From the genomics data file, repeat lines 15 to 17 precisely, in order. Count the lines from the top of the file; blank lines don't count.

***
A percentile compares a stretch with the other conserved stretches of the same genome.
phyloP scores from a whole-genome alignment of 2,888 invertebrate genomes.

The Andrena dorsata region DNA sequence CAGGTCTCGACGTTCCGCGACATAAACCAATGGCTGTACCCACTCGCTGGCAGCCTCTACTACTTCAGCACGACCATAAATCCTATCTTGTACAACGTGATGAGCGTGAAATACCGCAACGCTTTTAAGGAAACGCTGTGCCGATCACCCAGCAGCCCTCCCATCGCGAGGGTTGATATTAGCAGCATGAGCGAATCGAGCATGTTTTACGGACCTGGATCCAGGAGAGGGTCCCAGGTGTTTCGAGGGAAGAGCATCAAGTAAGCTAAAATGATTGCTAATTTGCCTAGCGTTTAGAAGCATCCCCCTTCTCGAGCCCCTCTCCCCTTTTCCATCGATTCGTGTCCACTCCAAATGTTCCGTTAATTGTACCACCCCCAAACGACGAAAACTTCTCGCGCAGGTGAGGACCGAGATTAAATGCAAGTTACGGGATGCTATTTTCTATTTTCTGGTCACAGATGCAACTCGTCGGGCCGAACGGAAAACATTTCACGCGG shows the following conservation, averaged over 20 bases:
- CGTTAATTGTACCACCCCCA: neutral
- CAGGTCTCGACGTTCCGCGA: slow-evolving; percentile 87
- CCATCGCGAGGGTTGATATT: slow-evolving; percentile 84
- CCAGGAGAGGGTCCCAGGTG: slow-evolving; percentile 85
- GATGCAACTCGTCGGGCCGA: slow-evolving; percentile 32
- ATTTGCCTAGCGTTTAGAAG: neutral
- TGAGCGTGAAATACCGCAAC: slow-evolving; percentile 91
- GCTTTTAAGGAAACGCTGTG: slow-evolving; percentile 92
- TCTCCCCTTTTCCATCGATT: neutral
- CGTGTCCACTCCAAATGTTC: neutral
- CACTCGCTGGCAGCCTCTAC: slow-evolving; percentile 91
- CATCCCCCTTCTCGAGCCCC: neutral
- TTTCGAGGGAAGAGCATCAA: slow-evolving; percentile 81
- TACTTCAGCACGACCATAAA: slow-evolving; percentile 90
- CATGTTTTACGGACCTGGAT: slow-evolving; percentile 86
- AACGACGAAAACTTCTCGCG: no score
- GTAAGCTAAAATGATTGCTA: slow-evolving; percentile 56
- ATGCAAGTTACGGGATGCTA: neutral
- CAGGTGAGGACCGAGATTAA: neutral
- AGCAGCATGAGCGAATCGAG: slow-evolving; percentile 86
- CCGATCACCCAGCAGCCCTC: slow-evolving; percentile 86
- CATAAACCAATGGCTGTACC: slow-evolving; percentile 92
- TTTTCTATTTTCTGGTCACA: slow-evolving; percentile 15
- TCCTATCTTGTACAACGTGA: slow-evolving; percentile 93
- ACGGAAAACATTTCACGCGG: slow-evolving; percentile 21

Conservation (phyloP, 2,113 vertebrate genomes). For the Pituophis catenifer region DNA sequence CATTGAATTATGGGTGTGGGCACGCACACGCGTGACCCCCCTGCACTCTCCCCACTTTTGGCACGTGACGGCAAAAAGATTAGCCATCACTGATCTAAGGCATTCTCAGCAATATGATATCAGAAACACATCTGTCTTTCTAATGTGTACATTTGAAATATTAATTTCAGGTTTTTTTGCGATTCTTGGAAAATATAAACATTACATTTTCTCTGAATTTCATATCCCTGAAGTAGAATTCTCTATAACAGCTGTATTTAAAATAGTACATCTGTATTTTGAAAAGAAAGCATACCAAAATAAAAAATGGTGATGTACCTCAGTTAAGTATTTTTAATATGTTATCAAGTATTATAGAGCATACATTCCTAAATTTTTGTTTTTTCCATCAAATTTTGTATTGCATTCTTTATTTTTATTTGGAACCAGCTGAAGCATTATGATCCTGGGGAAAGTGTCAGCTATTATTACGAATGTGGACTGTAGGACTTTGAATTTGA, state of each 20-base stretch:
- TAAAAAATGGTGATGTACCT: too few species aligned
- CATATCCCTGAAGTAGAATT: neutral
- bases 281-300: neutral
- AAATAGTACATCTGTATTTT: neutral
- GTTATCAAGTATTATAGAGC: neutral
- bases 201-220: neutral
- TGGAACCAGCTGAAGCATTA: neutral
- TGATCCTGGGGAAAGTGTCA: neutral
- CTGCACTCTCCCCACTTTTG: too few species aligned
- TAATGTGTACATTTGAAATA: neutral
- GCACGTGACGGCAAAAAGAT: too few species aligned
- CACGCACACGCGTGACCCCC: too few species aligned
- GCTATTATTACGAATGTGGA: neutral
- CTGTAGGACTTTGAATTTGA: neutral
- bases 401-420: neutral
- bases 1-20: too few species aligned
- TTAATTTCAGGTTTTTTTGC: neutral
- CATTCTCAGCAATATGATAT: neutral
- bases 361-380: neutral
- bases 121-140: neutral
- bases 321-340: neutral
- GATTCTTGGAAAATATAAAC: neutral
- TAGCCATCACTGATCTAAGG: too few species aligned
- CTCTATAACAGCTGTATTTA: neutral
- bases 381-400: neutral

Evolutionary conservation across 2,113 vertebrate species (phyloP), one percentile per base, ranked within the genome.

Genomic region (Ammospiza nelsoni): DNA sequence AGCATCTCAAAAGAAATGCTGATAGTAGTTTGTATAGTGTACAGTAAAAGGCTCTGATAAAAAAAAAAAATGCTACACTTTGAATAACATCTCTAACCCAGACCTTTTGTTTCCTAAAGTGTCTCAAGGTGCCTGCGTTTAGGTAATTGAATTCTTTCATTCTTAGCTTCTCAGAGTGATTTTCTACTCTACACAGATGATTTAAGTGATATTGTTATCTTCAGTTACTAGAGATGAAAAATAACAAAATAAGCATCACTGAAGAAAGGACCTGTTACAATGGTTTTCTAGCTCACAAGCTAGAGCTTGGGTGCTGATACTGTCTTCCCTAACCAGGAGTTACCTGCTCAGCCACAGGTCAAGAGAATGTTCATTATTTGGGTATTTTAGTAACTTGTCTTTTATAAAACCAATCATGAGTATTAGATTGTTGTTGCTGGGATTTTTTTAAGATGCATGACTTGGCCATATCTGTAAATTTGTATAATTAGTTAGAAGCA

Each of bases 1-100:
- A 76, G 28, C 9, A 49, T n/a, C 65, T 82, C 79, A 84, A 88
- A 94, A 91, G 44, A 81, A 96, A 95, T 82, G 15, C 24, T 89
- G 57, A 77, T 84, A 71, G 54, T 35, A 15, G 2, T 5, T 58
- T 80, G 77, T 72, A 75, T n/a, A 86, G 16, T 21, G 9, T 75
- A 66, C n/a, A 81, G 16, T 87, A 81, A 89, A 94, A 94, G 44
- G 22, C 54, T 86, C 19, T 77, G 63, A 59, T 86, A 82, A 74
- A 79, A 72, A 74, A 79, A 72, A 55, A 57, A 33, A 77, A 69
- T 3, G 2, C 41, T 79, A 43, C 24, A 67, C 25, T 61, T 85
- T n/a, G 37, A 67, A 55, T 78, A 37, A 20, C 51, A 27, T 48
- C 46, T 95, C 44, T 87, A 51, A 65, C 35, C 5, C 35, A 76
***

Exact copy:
- CATCCCCCTTCTCGAGCCCC: neutral
- TTTCGAGGGAAGAGCATCAA: slow-evolving; percentile 81
- TACTTCAGCACGACCATAAA: slow-evolving; percentile 90